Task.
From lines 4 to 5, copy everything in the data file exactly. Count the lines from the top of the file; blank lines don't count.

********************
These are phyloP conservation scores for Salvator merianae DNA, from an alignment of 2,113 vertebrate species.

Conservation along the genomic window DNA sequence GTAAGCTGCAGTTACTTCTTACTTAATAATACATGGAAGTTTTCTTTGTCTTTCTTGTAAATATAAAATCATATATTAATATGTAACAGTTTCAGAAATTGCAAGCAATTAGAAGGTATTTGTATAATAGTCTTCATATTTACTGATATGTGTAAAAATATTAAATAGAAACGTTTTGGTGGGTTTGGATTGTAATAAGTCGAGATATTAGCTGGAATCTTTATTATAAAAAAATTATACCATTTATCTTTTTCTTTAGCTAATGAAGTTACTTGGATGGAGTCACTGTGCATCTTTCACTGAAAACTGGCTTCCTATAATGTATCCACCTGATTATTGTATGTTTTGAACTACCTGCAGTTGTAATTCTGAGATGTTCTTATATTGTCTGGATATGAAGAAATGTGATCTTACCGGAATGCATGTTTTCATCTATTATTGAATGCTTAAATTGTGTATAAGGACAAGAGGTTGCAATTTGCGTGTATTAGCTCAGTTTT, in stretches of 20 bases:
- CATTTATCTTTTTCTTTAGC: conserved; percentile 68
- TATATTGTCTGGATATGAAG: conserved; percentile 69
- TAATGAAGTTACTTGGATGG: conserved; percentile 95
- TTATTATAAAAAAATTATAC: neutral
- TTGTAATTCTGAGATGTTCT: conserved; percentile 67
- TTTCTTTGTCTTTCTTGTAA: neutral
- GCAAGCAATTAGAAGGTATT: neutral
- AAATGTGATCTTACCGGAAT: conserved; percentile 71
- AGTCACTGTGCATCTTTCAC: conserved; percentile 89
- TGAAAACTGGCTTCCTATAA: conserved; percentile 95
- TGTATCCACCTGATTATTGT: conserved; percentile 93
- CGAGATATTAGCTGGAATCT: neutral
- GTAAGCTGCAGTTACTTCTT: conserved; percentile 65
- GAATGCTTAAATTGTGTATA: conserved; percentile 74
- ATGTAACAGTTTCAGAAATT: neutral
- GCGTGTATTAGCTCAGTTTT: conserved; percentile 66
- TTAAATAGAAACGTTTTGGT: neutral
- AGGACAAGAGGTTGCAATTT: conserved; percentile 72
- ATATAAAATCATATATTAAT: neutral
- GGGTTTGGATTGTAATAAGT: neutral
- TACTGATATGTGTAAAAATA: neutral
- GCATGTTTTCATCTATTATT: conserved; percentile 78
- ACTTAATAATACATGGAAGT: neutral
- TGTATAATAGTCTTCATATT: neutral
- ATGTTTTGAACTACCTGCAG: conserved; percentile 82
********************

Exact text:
- TATATTGTCTGGATATGAAG: conserved; percentile 69
- TAATGAAGTTACTTGGATGG: conserved; percentile 95